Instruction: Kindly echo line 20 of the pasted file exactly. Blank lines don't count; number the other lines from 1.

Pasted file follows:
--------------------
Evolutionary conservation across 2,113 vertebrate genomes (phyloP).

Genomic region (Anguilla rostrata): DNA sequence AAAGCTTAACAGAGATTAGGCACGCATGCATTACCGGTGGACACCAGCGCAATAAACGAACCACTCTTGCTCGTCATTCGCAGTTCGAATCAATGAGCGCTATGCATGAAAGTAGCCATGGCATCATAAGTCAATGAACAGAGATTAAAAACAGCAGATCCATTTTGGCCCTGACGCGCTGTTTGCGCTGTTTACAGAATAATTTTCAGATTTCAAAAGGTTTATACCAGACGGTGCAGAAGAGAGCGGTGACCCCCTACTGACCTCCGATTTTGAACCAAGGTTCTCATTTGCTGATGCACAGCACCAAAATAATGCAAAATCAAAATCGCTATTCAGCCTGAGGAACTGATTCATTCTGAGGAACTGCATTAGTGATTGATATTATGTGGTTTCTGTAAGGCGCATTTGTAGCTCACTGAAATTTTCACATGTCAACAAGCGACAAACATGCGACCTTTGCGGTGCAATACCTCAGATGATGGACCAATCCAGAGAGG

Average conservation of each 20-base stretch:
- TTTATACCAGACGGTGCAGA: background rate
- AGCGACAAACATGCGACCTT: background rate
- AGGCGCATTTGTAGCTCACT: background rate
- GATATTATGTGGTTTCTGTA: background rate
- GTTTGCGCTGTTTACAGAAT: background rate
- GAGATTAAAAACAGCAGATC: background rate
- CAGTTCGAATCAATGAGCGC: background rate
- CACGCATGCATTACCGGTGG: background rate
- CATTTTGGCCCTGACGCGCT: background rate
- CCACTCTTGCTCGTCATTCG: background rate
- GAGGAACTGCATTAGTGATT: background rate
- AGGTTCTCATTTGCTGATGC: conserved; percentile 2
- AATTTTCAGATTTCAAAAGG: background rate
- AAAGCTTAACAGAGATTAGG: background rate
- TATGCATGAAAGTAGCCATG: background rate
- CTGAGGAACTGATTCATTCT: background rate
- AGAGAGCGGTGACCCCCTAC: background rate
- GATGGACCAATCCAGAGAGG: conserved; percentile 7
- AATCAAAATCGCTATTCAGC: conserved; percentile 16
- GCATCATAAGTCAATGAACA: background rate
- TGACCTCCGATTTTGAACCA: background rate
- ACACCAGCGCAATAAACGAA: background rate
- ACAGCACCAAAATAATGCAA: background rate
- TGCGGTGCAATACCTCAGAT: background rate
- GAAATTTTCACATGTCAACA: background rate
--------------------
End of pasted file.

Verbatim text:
- AGAGAGCGGTGACCCCCTAC: background rate